He tells this story mostly from the records remaining about Thomas Pellow, an 11-year-old English child who was seized in 1716 and served for 23 years as a personal servant to Sultan Moulay Ismail of Morocco. However Pellow provides a background for the slave trade in general. It seems to be a very good choice of subject. He was young enough to assimilate to a greater extent with his new owners - learnign the language and customs quickly. He was also smart and plucky enough to get himself out of all kinds of situations which would have meant instant death for many. The value of life was not that great.

For the rest of Pellow's crewmates there was little hope and many served in appalling circumstances and died there labouring on the immense palaces the Moulay wanted to build.

Most extraodinary is the almost catch 22 the prisoners found themselves in, if they converted to Islam they would not be eligible for ransom by their government, however if they didn't convert they were almost sure to die in appalling conditions.

Milton writes without turning this into a tabloid-style history - it is balanced and interesting, he doesn't linger on the horrors, keeping to the story. I think this makes it strongger, and I found this book a real page turner - following Pellow's captivity and eventual daring gives it structure and the research fills in the background - my highest recommendation
26 of 27 people found the following review helpful
The well kept secret of white slaves June 5 2005
By Radokomahay - Published on
Format: Hardcover
I found this book in Dar es Salaam bookstore. Fascinating history of the well kept secret of white slaves in North Africa. None of our history books note that this is the reason the US Navy was sent to whip the Barbary pirates. Probably too embarrassing to admit that there was a time that Europe and the US was impotent in this white slave trade. Well written but not for the weak of heart.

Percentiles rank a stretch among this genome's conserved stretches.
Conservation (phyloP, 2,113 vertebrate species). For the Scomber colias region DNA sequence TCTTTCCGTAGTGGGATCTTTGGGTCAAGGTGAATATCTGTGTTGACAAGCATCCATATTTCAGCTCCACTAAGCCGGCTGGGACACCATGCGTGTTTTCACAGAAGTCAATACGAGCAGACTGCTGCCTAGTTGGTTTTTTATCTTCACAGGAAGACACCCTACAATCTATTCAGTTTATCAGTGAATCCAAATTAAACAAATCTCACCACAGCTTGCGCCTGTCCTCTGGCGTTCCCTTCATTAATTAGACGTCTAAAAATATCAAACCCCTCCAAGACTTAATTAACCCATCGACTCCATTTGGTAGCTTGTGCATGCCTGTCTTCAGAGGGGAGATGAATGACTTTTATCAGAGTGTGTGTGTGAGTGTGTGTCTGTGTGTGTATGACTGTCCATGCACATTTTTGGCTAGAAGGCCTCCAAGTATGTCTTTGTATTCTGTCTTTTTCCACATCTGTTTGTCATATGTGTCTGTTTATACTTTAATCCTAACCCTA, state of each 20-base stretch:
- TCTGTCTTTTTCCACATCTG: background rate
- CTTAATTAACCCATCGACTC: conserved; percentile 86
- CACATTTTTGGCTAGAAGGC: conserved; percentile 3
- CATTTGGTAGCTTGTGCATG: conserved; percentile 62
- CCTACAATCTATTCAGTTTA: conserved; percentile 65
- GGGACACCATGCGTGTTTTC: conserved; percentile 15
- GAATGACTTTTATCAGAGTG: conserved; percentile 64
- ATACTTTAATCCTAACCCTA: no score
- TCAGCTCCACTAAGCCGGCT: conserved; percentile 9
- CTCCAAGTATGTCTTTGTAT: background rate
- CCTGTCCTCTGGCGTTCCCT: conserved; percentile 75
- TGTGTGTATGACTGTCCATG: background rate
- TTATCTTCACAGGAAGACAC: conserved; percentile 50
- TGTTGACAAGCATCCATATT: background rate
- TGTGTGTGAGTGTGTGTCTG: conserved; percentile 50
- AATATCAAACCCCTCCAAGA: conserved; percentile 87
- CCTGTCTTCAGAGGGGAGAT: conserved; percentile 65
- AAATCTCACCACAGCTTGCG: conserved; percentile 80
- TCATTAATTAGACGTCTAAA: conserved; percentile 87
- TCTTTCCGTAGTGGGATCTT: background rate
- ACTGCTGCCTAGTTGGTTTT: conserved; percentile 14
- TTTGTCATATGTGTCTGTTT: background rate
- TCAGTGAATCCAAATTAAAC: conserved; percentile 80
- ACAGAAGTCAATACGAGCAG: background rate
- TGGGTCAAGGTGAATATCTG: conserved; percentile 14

12 of 12 people found the following review helpful
Fascinating and informative look at forgotten or ignored era Sept. 23 2005
By D. White - Published on
Format: Hardcover
If you are like me, you have only heard of the Barbary Pirates briefly mentioned in history classes as an aside when discussing Jefferson. I had no idea that the pirates raided as far away as England, Iceland, and Russia.

This book is deeply fascinating not only because it is the first many of us have heard about this form of white slavery, but it also gives a fascinating look at the Moulay Ismael dynasty in Morocco. While this look is limited by telling the story through Thomas Pellows' experiences, it is fascinating to get a glimpse of an absolute ruler who had even more power and lived in more grandeur than Louis XIV.

The only way to improve the book would be to include more information on how the pirate raids and the enslavement of the English merchants and villagers affected and changed English government and society.
15 of 16 people found the following review helpful
Historical Account March 10 2007
By Martin - Published on
Format: Paperback Verified Purchase
Having heard of this book from friends, I checked it out before purchase as there are nowadays many examples of history being rewritten for what might be termed "politially correct" reasons.

Indeed this book may soon be unavailable due to those reasons. It could be construed that this account of slavery might cause offense to Muslims, though none of the Muslims I know personally would be so offended. But one of the motivations for me to buy this book was the "review" by the (Islamic?) correspondent of the Washington Post, which you kindly reproduce. Viewing this distainful dismissal was for me most revealing and may (I hope) encourage others to make this purchase also.

They will be rewarded by an account of a period of history which is being quietly swept under the carpet and out of sight.
10 of 10 people found the following review helpful
Another great Giles Milton book! Dec 25 2005
By Anya Sherwood - Published on
Format: Hardcover
I read this book in 4 days it was so good! Giles Milton really has a way with putting together historical facts into a great sequential story. The story is about Thomas Pellow and his first voyage with his uncle that ends up with them being captured and sent into slavery under and Islamic leader Moulay Ismail. It seems Pellow survived unbelievable things and finally makes it back to England some 23 years later. It was really strange to read about the Europeans ending up as slaves (in addition to black slaves). And there is interesting history of the Barbary Corsairs taking people from the coastal areas of various European countries...and of course, the aristocracy in England and other places did not really work hard to get the people back, however, some did finally get their freedom. But many lived out their lives in slavery. This book is definitely worth the money! If you are looking for a really interesting book to read - this is the one!!